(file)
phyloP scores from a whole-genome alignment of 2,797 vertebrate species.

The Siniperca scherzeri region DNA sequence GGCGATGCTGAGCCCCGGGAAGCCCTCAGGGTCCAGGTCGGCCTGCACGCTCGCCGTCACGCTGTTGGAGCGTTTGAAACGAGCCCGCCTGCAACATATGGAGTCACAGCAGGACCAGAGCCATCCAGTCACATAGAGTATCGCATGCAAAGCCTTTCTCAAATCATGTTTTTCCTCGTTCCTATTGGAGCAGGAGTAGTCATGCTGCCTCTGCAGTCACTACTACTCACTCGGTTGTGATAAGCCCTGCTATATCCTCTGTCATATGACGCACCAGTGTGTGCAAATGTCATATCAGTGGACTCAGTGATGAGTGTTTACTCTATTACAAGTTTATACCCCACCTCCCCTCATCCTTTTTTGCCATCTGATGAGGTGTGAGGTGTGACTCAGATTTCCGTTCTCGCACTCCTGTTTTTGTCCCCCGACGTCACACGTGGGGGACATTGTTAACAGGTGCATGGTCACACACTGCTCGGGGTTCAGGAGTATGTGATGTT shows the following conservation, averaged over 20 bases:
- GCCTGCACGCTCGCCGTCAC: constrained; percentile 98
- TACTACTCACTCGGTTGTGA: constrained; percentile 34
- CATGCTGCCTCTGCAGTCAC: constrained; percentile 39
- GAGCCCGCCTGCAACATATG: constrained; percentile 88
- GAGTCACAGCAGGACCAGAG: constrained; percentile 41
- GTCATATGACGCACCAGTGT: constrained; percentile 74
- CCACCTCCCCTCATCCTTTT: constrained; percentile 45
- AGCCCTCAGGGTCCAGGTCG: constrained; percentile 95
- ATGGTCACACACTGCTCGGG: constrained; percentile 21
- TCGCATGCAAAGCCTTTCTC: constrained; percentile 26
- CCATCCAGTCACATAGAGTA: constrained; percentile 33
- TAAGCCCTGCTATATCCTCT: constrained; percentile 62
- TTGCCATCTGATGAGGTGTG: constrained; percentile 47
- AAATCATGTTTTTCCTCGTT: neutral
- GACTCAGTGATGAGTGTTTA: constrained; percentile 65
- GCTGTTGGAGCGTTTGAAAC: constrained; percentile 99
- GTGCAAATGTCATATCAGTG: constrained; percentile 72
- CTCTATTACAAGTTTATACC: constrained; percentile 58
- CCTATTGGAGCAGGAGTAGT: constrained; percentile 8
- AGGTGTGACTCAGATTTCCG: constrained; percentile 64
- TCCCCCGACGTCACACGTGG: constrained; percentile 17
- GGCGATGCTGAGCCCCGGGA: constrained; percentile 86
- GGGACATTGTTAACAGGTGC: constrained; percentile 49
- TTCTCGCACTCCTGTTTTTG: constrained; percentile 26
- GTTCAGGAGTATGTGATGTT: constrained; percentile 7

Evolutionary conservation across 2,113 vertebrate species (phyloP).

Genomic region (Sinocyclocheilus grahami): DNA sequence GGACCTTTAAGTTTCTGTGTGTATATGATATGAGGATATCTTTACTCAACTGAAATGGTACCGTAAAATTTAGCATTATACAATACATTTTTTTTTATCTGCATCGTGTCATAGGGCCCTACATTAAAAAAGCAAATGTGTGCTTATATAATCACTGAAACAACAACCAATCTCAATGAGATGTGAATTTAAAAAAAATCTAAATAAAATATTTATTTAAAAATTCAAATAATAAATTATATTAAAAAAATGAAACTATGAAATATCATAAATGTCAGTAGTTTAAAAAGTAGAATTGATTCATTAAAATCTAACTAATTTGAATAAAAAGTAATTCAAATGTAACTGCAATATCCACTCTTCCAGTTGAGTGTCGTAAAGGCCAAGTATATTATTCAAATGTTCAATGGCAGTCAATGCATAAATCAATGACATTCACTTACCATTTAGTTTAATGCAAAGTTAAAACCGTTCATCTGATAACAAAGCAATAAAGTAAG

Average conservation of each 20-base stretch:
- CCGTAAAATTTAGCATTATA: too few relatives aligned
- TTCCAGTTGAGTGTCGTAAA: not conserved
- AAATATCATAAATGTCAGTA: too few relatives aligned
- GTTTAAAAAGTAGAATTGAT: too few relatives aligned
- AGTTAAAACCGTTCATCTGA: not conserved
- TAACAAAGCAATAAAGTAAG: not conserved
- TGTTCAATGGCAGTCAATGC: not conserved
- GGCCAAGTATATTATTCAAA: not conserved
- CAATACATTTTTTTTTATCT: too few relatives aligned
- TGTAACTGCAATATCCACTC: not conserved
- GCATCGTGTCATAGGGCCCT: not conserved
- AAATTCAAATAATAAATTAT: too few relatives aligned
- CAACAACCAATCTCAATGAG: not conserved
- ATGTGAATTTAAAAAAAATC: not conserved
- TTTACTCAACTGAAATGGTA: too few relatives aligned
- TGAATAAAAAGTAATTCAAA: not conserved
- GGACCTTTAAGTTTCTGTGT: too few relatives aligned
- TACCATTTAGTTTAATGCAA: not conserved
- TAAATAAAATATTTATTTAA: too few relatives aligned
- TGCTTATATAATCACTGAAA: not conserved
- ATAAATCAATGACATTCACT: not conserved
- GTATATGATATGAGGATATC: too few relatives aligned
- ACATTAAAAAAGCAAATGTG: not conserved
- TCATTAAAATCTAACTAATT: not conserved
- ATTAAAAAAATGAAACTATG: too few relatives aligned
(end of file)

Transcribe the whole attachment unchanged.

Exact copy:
phyloP scores from a whole-genome alignment of 2,797 vertebrate species.

The Siniperca scherzeri region DNA sequence GGCGATGCTGAGCCCCGGGAAGCCCTCAGGGTCCAGGTCGGCCTGCACGCTCGCCGTCACGCTGTTGGAGCGTTTGAAACGAGCCCGCCTGCAACATATGGAGTCACAGCAGGACCAGAGCCATCCAGTCACATAGAGTATCGCATGCAAAGCCTTTCTCAAATCATGTTTTTCCTCGTTCCTATTGGAGCAGGAGTAGTCATGCTGCCTCTGCAGTCACTACTACTCACTCGGTTGTGATAAGCCCTGCTATATCCTCTGTCATATGACGCACCAGTGTGTGCAAATGTCATATCAGTGGACTCAGTGATGAGTGTTTACTCTATTACAAGTTTATACCCCACCTCCCCTCATCCTTTTTTGCCATCTGATGAGGTGTGAGGTGTGACTCAGATTTCCGTTCTCGCACTCCTGTTTTTGTCCCCCGACGTCACACGTGGGGGACATTGTTAACAGGTGCATGGTCACACACTGCTCGGGGTTCAGGAGTATGTGATGTT shows the following conservation, averaged over 20 bases:
- GCCTGCACGCTCGCCGTCAC: constrained; percentile 98
- TACTACTCACTCGGTTGTGA: constrained; percentile 34
- CATGCTGCCTCTGCAGTCAC: constrained; percentile 39
- GAGCCCGCCTGCAACATATG: constrained; percentile 88
- GAGTCACAGCAGGACCAGAG: constrained; percentile 41
- GTCATATGACGCACCAGTGT: constrained; percentile 74
- CCACCTCCCCTCATCCTTTT: constrained; percentile 45
- AGCCCTCAGGGTCCAGGTCG: constrained; percentile 95
- ATGGTCACACACTGCTCGGG: constrained; percentile 21
- TCGCATGCAAAGCCTTTCTC: constrained; percentile 26
- CCATCCAGTCACATAGAGTA: constrained; percentile 33
- TAAGCCCTGCTATATCCTCT: constrained; percentile 62
- TTGCCATCTGATGAGGTGTG: constrained; percentile 47
- AAATCATGTTTTTCCTCGTT: neutral
- GACTCAGTGATGAGTGTTTA: constrained; percentile 65
- GCTGTTGGAGCGTTTGAAAC: constrained; percentile 99
- GTGCAAATGTCATATCAGTG: constrained; percentile 72
- CTCTATTACAAGTTTATACC: constrained; percentile 58
- CCTATTGGAGCAGGAGTAGT: constrained; percentile 8
- AGGTGTGACTCAGATTTCCG: constrained; percentile 64
- TCCCCCGACGTCACACGTGG: constrained; percentile 17
- GGCGATGCTGAGCCCCGGGA: constrained; percentile 86
- GGGACATTGTTAACAGGTGC: constrained; percentile 49
- TTCTCGCACTCCTGTTTTTG: constrained; percentile 26
- GTTCAGGAGTATGTGATGTT: constrained; percentile 7

Evolutionary conservation across 2,113 vertebrate species (phyloP).

Genomic region (Sinocyclocheilus grahami): DNA sequence GGACCTTTAAGTTTCTGTGTGTATATGATATGAGGATATCTTTACTCAACTGAAATGGTACCGTAAAATTTAGCATTATACAATACATTTTTTTTTATCTGCATCGTGTCATAGGGCCCTACATTAAAAAAGCAAATGTGTGCTTATATAATCACTGAAACAACAACCAATCTCAATGAGATGTGAATTTAAAAAAAATCTAAATAAAATATTTATTTAAAAATTCAAATAATAAATTATATTAAAAAAATGAAACTATGAAATATCATAAATGTCAGTAGTTTAAAAAGTAGAATTGATTCATTAAAATCTAACTAATTTGAATAAAAAGTAATTCAAATGTAACTGCAATATCCACTCTTCCAGTTGAGTGTCGTAAAGGCCAAGTATATTATTCAAATGTTCAATGGCAGTCAATGCATAAATCAATGACATTCACTTACCATTTAGTTTAATGCAAAGTTAAAACCGTTCATCTGATAACAAAGCAATAAAGTAAG

Average conservation of each 20-base stretch:
- CCGTAAAATTTAGCATTATA: too few relatives aligned
- TTCCAGTTGAGTGTCGTAAA: not conserved
- AAATATCATAAATGTCAGTA: too few relatives aligned
- GTTTAAAAAGTAGAATTGAT: too few relatives aligned
- AGTTAAAACCGTTCATCTGA: not conserved
- TAACAAAGCAATAAAGTAAG: not conserved
- TGTTCAATGGCAGTCAATGC: not conserved
- GGCCAAGTATATTATTCAAA: not conserved
- CAATACATTTTTTTTTATCT: too few relatives aligned
- TGTAACTGCAATATCCACTC: not conserved
- GCATCGTGTCATAGGGCCCT: not conserved
- AAATTCAAATAATAAATTAT: too few relatives aligned
- CAACAACCAATCTCAATGAG: not conserved
- ATGTGAATTTAAAAAAAATC: not conserved
- TTTACTCAACTGAAATGGTA: too few relatives aligned
- TGAATAAAAAGTAATTCAAA: not conserved
- GGACCTTTAAGTTTCTGTGT: too few relatives aligned
- TACCATTTAGTTTAATGCAA: not conserved
- TAAATAAAATATTTATTTAA: too few relatives aligned
- TGCTTATATAATCACTGAAA: not conserved
- ATAAATCAATGACATTCACT: not conserved
- GTATATGATATGAGGATATC: too few relatives aligned
- ACATTAAAAAAGCAAATGTG: not conserved
- TCATTAAAATCTAACTAATT: not conserved
- ATTAAAAAAATGAAACTATG: too few relatives aligned